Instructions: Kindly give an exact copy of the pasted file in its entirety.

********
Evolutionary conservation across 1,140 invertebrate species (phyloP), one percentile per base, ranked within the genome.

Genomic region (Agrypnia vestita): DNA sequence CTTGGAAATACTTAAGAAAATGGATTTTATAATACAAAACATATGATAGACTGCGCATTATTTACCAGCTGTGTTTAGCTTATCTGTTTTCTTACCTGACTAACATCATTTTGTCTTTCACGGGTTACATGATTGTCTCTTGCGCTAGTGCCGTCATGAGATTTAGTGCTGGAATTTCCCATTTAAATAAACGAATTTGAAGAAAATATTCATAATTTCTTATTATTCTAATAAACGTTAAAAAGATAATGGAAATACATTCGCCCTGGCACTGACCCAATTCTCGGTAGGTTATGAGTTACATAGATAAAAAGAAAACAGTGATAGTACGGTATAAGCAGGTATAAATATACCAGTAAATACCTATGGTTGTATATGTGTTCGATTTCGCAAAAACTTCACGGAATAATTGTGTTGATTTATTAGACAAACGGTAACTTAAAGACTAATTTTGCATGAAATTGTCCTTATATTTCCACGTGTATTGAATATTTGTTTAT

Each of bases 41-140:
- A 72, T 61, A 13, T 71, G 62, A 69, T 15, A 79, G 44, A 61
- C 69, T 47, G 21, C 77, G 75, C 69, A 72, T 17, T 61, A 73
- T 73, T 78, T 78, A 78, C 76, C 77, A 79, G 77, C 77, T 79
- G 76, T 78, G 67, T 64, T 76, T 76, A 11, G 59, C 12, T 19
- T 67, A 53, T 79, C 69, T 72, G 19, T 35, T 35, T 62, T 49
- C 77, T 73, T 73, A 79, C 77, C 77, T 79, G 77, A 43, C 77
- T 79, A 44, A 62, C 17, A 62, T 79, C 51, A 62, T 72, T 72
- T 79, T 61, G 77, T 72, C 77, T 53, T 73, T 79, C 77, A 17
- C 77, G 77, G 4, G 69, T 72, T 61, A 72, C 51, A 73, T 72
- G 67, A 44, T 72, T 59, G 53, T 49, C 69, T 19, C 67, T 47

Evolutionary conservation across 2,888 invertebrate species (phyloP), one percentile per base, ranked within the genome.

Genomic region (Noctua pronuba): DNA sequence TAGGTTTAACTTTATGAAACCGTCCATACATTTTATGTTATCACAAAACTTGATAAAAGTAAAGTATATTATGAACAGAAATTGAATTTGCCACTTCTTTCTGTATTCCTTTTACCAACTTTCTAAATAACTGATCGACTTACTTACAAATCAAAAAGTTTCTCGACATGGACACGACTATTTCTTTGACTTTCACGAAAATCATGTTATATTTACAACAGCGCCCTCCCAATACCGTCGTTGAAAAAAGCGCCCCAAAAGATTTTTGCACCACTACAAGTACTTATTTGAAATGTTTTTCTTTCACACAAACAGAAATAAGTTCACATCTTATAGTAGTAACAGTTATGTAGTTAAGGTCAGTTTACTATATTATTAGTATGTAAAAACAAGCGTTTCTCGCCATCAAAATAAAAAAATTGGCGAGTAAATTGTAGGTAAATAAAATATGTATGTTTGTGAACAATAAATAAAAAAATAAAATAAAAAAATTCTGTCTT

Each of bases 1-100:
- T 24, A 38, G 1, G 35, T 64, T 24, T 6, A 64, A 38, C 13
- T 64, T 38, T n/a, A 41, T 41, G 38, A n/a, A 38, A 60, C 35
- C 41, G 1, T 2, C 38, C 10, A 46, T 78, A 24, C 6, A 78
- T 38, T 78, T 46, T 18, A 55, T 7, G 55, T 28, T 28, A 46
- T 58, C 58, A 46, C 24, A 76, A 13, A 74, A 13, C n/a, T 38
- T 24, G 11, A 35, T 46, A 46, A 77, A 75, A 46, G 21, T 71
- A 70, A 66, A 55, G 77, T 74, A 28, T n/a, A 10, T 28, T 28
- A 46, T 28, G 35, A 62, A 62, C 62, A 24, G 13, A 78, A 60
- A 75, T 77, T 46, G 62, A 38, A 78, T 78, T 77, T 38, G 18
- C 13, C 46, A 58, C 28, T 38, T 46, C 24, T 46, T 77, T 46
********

Evolutionary conservation across 1,140 invertebrate species (phyloP), one percentile per base, ranked within the genome.

Genomic region (Agrypnia vestita): DNA sequence CTTGGAAATACTTAAGAAAATGGATTTTATAATACAAAACATATGATAGACTGCGCATTATTTACCAGCTGTGTTTAGCTTATCTGTTTTCTTACCTGACTAACATCATTTTGTCTTTCACGGGTTACATGATTGTCTCTTGCGCTAGTGCCGTCATGAGATTTAGTGCTGGAATTTCCCATTTAAATAAACGAATTTGAAGAAAATATTCATAATTTCTTATTATTCTAATAAACGTTAAAAAGATAATGGAAATACATTCGCCCTGGCACTGACCCAATTCTCGGTAGGTTATGAGTTACATAGATAAAAAGAAAACAGTGATAGTACGGTATAAGCAGGTATAAATATACCAGTAAATACCTATGGTTGTATATGTGTTCGATTTCGCAAAAACTTCACGGAATAATTGTGTTGATTTATTAGACAAACGGTAACTTAAAGACTAATTTTGCATGAAATTGTCCTTATATTTCCACGTGTATTGAATATTTGTTTAT

Each of bases 41-140:
- A 72, T 61, A 13, T 71, G 62, A 69, T 15, A 79, G 44, A 61
- C 69, T 47, G 21, C 77, G 75, C 69, A 72, T 17, T 61, A 73
- T 73, T 78, T 78, A 78, C 76, C 77, A 79, G 77, C 77, T 79
- G 76, T 78, G 67, T 64, T 76, T 76, A 11, G 59, C 12, T 19
- T 67, A 53, T 79, C 69, T 72, G 19, T 35, T 35, T 62, T 49
- C 77, T 73, T 73, A 79, C 77, C 77, T 79, G 77, A 43, C 77
- T 79, A 44, A 62, C 17, A 62, T 79, C 51, A 62, T 72, T 72
- T 79, T 61, G 77, T 72, C 77, T 53, T 73, T 79, C 77, A 17
- C 77, G 77, G 4, G 69, T 72, T 61, A 72, C 51, A 73, T 72
- G 67, A 44, T 72, T 59, G 53, T 49, C 69, T 19, C 67, T 47

Evolutionary conservation across 2,888 invertebrate species (phyloP), one percentile per base, ranked within the genome.

Genomic region (Noctua pronuba): DNA sequence TAGGTTTAACTTTATGAAACCGTCCATACATTTTATGTTATCACAAAACTTGATAAAAGTAAAGTATATTATGAACAGAAATTGAATTTGCCACTTCTTTCTGTATTCCTTTTACCAACTTTCTAAATAACTGATCGACTTACTTACAAATCAAAAAGTTTCTCGACATGGACACGACTATTTCTTTGACTTTCACGAAAATCATGTTATATTTACAACAGCGCCCTCCCAATACCGTCGTTGAAAAAAGCGCCCCAAAAGATTTTTGCACCACTACAAGTACTTATTTGAAATGTTTTTCTTTCACACAAACAGAAATAAGTTCACATCTTATAGTAGTAACAGTTATGTAGTTAAGGTCAGTTTACTATATTATTAGTATGTAAAAACAAGCGTTTCTCGCCATCAAAATAAAAAAATTGGCGAGTAAATTGTAGGTAAATAAAATATGTATGTTTGTGAACAATAAATAAAAAAATAAAATAAAAAAATTCTGTCTT

Each of bases 1-100:
- T 24, A 38, G 1, G 35, T 64, T 24, T 6, A 64, A 38, C 13
- T 64, T 38, T n/a, A 41, T 41, G 38, A n/a, A 38, A 60, C 35
- C 41, G 1, T 2, C 38, C 10, A 46, T 78, A 24, C 6, A 78
- T 38, T 78, T 46, T 18, A 55, T 7, G 55, T 28, T 28, A 46
- T 58, C 58, A 46, C 24, A 76, A 13, A 74, A 13, C n/a, T 38
- T 24, G 11, A 35, T 46, A 46, A 77, A 75, A 46, G 21, T 71
- A 70, A 66, A 55, G 77, T 74, A 28, T n/a, A 10, T 28, T 28
- A 46, T 28, G 35, A 62, A 62, C 62, A 24, G 13, A 78, A 60
- A 75, T 77, T 46, G 62, A 38, A 78, T 78, T 77, T 38, G 18
- C 13, C 46, A 58, C 28, T 38, T 46, C 24, T 46, T 77, T 46